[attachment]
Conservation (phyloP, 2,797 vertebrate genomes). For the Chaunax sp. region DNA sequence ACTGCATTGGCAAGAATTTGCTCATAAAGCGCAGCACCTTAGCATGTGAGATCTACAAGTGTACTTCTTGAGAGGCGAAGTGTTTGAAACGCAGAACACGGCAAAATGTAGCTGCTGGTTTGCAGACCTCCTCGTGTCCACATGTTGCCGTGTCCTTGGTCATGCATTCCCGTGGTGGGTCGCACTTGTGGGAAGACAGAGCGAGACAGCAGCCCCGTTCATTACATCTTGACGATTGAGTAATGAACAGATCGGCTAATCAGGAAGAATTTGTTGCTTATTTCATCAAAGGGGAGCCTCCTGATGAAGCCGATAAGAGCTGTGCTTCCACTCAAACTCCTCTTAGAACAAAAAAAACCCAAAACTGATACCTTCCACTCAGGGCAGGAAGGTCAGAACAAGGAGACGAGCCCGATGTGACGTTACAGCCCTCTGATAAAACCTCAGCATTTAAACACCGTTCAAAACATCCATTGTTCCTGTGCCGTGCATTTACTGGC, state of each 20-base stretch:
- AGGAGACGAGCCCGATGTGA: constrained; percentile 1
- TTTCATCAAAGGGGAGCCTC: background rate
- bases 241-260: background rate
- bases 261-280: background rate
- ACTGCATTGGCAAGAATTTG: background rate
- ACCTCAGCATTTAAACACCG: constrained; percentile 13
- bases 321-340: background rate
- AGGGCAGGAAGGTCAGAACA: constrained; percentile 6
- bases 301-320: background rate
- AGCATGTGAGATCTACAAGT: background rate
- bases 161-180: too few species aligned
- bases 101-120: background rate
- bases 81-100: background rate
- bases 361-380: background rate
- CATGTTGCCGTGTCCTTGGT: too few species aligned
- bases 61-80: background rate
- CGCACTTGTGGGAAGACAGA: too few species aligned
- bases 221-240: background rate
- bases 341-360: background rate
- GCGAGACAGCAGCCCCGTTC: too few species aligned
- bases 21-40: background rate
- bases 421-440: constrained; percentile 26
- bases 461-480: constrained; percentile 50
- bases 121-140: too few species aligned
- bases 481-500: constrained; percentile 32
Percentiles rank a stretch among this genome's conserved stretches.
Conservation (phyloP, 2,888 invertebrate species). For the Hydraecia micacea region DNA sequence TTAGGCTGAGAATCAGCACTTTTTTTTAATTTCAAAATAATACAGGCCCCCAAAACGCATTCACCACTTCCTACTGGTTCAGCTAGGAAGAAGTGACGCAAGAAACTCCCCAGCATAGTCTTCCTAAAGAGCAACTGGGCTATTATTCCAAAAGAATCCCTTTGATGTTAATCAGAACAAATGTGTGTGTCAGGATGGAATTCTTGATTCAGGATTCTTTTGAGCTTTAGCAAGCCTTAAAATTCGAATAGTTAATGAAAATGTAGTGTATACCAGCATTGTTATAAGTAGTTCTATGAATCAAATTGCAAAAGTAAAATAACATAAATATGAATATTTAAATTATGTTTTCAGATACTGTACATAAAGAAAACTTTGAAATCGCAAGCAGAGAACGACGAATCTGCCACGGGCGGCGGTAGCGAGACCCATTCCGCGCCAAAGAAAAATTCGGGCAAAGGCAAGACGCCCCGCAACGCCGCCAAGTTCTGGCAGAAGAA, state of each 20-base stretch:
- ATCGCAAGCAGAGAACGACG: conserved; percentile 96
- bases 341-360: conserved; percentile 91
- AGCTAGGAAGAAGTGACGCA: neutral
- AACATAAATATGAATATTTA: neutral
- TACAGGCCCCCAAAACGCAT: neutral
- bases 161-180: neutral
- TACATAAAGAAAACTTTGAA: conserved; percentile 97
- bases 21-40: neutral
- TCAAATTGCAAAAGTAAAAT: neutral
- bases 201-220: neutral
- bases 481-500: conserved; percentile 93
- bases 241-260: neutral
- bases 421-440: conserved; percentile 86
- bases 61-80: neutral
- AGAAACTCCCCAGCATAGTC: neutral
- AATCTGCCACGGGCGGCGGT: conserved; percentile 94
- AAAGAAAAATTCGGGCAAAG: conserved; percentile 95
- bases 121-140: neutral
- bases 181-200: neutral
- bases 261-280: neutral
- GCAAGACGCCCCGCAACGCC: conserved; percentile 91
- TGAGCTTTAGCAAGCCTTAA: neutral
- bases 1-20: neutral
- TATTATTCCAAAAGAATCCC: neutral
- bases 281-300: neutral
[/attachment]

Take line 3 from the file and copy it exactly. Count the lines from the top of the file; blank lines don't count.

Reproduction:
- TTTCATCAAAGGGGAGCCTC: background rate